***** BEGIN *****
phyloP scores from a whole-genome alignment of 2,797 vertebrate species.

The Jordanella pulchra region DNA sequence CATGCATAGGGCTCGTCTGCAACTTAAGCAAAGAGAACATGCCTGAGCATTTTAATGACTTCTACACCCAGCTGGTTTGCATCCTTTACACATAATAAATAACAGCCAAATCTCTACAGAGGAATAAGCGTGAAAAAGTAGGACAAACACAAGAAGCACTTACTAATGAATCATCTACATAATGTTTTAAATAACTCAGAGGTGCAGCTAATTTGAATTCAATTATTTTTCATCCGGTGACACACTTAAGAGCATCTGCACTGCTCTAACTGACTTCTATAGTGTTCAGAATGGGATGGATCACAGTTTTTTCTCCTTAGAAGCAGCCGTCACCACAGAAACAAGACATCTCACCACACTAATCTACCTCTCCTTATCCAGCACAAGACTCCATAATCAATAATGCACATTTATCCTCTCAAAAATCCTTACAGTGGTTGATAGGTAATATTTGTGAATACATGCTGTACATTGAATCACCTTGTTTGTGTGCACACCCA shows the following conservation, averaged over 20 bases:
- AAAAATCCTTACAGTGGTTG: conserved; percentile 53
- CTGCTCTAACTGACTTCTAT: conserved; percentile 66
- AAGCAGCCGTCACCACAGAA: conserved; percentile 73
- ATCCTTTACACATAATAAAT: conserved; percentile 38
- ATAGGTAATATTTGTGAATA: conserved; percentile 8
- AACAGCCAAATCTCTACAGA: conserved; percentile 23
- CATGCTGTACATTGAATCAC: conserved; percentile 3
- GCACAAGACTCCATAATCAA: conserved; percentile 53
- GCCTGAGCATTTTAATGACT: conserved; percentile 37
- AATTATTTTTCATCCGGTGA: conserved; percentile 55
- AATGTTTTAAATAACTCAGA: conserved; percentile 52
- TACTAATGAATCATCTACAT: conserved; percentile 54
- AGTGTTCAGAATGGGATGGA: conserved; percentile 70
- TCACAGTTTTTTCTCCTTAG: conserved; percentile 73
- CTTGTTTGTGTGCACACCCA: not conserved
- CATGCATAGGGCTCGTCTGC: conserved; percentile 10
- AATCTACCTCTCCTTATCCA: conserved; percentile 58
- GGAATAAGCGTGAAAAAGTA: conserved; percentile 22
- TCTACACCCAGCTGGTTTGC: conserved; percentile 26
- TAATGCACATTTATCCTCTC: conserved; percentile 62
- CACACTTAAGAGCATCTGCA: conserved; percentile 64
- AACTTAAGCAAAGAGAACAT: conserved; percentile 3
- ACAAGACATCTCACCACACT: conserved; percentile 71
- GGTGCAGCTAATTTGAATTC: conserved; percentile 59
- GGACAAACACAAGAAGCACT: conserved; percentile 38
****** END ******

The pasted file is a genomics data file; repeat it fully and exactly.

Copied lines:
phyloP scores from a whole-genome alignment of 2,797 vertebrate species.

The Jordanella pulchra region DNA sequence CATGCATAGGGCTCGTCTGCAACTTAAGCAAAGAGAACATGCCTGAGCATTTTAATGACTTCTACACCCAGCTGGTTTGCATCCTTTACACATAATAAATAACAGCCAAATCTCTACAGAGGAATAAGCGTGAAAAAGTAGGACAAACACAAGAAGCACTTACTAATGAATCATCTACATAATGTTTTAAATAACTCAGAGGTGCAGCTAATTTGAATTCAATTATTTTTCATCCGGTGACACACTTAAGAGCATCTGCACTGCTCTAACTGACTTCTATAGTGTTCAGAATGGGATGGATCACAGTTTTTTCTCCTTAGAAGCAGCCGTCACCACAGAAACAAGACATCTCACCACACTAATCTACCTCTCCTTATCCAGCACAAGACTCCATAATCAATAATGCACATTTATCCTCTCAAAAATCCTTACAGTGGTTGATAGGTAATATTTGTGAATACATGCTGTACATTGAATCACCTTGTTTGTGTGCACACCCA shows the following conservation, averaged over 20 bases:
- AAAAATCCTTACAGTGGTTG: conserved; percentile 53
- CTGCTCTAACTGACTTCTAT: conserved; percentile 66
- AAGCAGCCGTCACCACAGAA: conserved; percentile 73
- ATCCTTTACACATAATAAAT: conserved; percentile 38
- ATAGGTAATATTTGTGAATA: conserved; percentile 8
- AACAGCCAAATCTCTACAGA: conserved; percentile 23
- CATGCTGTACATTGAATCAC: conserved; percentile 3
- GCACAAGACTCCATAATCAA: conserved; percentile 53
- GCCTGAGCATTTTAATGACT: conserved; percentile 37
- AATTATTTTTCATCCGGTGA: conserved; percentile 55
- AATGTTTTAAATAACTCAGA: conserved; percentile 52
- TACTAATGAATCATCTACAT: conserved; percentile 54
- AGTGTTCAGAATGGGATGGA: conserved; percentile 70
- TCACAGTTTTTTCTCCTTAG: conserved; percentile 73
- CTTGTTTGTGTGCACACCCA: not conserved
- CATGCATAGGGCTCGTCTGC: conserved; percentile 10
- AATCTACCTCTCCTTATCCA: conserved; percentile 58
- GGAATAAGCGTGAAAAAGTA: conserved; percentile 22
- TCTACACCCAGCTGGTTTGC: conserved; percentile 26
- TAATGCACATTTATCCTCTC: conserved; percentile 62
- CACACTTAAGAGCATCTGCA: conserved; percentile 64
- AACTTAAGCAAAGAGAACAT: conserved; percentile 3
- ACAAGACATCTCACCACACT: conserved; percentile 71
- GGTGCAGCTAATTTGAATTC: conserved; percentile 59
- GGACAAACACAAGAAGCACT: conserved; percentile 38